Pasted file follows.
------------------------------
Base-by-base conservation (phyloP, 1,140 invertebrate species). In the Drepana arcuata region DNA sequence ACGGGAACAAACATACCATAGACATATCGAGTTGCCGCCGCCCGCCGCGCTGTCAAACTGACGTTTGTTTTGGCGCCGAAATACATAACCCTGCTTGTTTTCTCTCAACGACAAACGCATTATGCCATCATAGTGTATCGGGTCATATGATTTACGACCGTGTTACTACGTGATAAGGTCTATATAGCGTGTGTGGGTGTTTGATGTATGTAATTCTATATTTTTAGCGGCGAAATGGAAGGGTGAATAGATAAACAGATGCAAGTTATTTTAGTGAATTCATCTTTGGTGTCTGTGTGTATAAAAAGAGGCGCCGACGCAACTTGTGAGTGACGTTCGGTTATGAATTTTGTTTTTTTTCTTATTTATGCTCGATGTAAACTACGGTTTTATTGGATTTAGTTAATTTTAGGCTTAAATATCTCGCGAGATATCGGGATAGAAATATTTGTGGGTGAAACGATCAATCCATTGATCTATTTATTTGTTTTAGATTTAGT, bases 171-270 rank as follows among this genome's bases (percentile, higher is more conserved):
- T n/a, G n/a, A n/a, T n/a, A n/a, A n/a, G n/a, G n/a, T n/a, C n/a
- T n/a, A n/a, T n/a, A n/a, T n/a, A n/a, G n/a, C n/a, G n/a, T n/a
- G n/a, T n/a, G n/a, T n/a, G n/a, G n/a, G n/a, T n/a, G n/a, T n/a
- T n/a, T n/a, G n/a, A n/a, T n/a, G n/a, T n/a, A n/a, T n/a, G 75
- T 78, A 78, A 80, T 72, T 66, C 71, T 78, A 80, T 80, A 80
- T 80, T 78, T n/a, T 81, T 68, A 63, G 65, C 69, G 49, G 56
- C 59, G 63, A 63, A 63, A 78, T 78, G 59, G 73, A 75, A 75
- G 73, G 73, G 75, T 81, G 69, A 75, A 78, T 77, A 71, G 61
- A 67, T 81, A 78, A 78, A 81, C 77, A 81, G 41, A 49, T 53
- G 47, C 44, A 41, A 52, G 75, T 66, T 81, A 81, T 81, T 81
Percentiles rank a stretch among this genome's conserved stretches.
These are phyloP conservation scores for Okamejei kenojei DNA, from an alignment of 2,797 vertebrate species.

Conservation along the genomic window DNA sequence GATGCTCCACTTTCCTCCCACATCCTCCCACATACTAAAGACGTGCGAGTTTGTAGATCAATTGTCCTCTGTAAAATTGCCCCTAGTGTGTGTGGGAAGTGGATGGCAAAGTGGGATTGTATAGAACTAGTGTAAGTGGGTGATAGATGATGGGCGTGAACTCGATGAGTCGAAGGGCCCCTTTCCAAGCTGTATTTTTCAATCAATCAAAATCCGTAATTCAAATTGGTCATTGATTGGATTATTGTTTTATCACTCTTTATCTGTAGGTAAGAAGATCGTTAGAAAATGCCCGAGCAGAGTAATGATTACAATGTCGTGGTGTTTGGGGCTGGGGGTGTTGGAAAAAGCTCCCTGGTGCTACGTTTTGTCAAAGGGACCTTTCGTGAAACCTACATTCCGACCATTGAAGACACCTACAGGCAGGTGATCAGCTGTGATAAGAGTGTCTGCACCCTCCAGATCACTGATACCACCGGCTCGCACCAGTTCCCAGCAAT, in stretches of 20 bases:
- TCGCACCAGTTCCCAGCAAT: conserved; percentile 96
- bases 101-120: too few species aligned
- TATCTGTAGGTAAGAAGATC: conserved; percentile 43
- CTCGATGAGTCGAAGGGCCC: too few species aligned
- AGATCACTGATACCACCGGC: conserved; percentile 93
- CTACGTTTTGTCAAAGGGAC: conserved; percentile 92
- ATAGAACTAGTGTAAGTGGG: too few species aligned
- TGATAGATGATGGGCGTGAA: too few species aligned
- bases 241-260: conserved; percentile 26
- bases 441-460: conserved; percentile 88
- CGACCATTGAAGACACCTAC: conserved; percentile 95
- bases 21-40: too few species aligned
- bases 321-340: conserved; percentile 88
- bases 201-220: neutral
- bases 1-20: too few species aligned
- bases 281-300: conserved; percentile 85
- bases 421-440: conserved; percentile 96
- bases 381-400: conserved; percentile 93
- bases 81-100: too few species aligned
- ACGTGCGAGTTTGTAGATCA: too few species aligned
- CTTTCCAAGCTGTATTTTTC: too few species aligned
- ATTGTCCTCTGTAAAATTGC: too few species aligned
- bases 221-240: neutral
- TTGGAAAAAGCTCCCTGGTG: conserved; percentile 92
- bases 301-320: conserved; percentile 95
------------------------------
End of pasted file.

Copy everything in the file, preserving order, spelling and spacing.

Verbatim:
Base-by-base conservation (phyloP, 1,140 invertebrate species). In the Drepana arcuata region DNA sequence ACGGGAACAAACATACCATAGACATATCGAGTTGCCGCCGCCCGCCGCGCTGTCAAACTGACGTTTGTTTTGGCGCCGAAATACATAACCCTGCTTGTTTTCTCTCAACGACAAACGCATTATGCCATCATAGTGTATCGGGTCATATGATTTACGACCGTGTTACTACGTGATAAGGTCTATATAGCGTGTGTGGGTGTTTGATGTATGTAATTCTATATTTTTAGCGGCGAAATGGAAGGGTGAATAGATAAACAGATGCAAGTTATTTTAGTGAATTCATCTTTGGTGTCTGTGTGTATAAAAAGAGGCGCCGACGCAACTTGTGAGTGACGTTCGGTTATGAATTTTGTTTTTTTTCTTATTTATGCTCGATGTAAACTACGGTTTTATTGGATTTAGTTAATTTTAGGCTTAAATATCTCGCGAGATATCGGGATAGAAATATTTGTGGGTGAAACGATCAATCCATTGATCTATTTATTTGTTTTAGATTTAGT, bases 171-270 rank as follows among this genome's bases (percentile, higher is more conserved):
- T n/a, G n/a, A n/a, T n/a, A n/a, A n/a, G n/a, G n/a, T n/a, C n/a
- T n/a, A n/a, T n/a, A n/a, T n/a, A n/a, G n/a, C n/a, G n/a, T n/a
- G n/a, T n/a, G n/a, T n/a, G n/a, G n/a, G n/a, T n/a, G n/a, T n/a
- T n/a, T n/a, G n/a, A n/a, T n/a, G n/a, T n/a, A n/a, T n/a, G 75
- T 78, A 78, A 80, T 72, T 66, C 71, T 78, A 80, T 80, A 80
- T 80, T 78, T n/a, T 81, T 68, A 63, G 65, C 69, G 49, G 56
- C 59, G 63, A 63, A 63, A 78, T 78, G 59, G 73, A 75, A 75
- G 73, G 73, G 75, T 81, G 69, A 75, A 78, T 77, A 71, G 61
- A 67, T 81, A 78, A 78, A 81, C 77, A 81, G 41, A 49, T 53
- G 47, C 44, A 41, A 52, G 75, T 66, T 81, A 81, T 81, T 81
Percentiles rank a stretch among this genome's conserved stretches.
These are phyloP conservation scores for Okamejei kenojei DNA, from an alignment of 2,797 vertebrate species.

Conservation along the genomic window DNA sequence GATGCTCCACTTTCCTCCCACATCCTCCCACATACTAAAGACGTGCGAGTTTGTAGATCAATTGTCCTCTGTAAAATTGCCCCTAGTGTGTGTGGGAAGTGGATGGCAAAGTGGGATTGTATAGAACTAGTGTAAGTGGGTGATAGATGATGGGCGTGAACTCGATGAGTCGAAGGGCCCCTTTCCAAGCTGTATTTTTCAATCAATCAAAATCCGTAATTCAAATTGGTCATTGATTGGATTATTGTTTTATCACTCTTTATCTGTAGGTAAGAAGATCGTTAGAAAATGCCCGAGCAGAGTAATGATTACAATGTCGTGGTGTTTGGGGCTGGGGGTGTTGGAAAAAGCTCCCTGGTGCTACGTTTTGTCAAAGGGACCTTTCGTGAAACCTACATTCCGACCATTGAAGACACCTACAGGCAGGTGATCAGCTGTGATAAGAGTGTCTGCACCCTCCAGATCACTGATACCACCGGCTCGCACCAGTTCCCAGCAAT, in stretches of 20 bases:
- TCGCACCAGTTCCCAGCAAT: conserved; percentile 96
- bases 101-120: too few species aligned
- TATCTGTAGGTAAGAAGATC: conserved; percentile 43
- CTCGATGAGTCGAAGGGCCC: too few species aligned
- AGATCACTGATACCACCGGC: conserved; percentile 93
- CTACGTTTTGTCAAAGGGAC: conserved; percentile 92
- ATAGAACTAGTGTAAGTGGG: too few species aligned
- TGATAGATGATGGGCGTGAA: too few species aligned
- bases 241-260: conserved; percentile 26
- bases 441-460: conserved; percentile 88
- CGACCATTGAAGACACCTAC: conserved; percentile 95
- bases 21-40: too few species aligned
- bases 321-340: conserved; percentile 88
- bases 201-220: neutral
- bases 1-20: too few species aligned
- bases 281-300: conserved; percentile 85
- bases 421-440: conserved; percentile 96
- bases 381-400: conserved; percentile 93
- bases 81-100: too few species aligned
- ACGTGCGAGTTTGTAGATCA: too few species aligned
- CTTTCCAAGCTGTATTTTTC: too few species aligned
- ATTGTCCTCTGTAAAATTGC: too few species aligned
- bases 221-240: neutral
- TTGGAAAAAGCTCCCTGGTG: conserved; percentile 92
- bases 301-320: conserved; percentile 95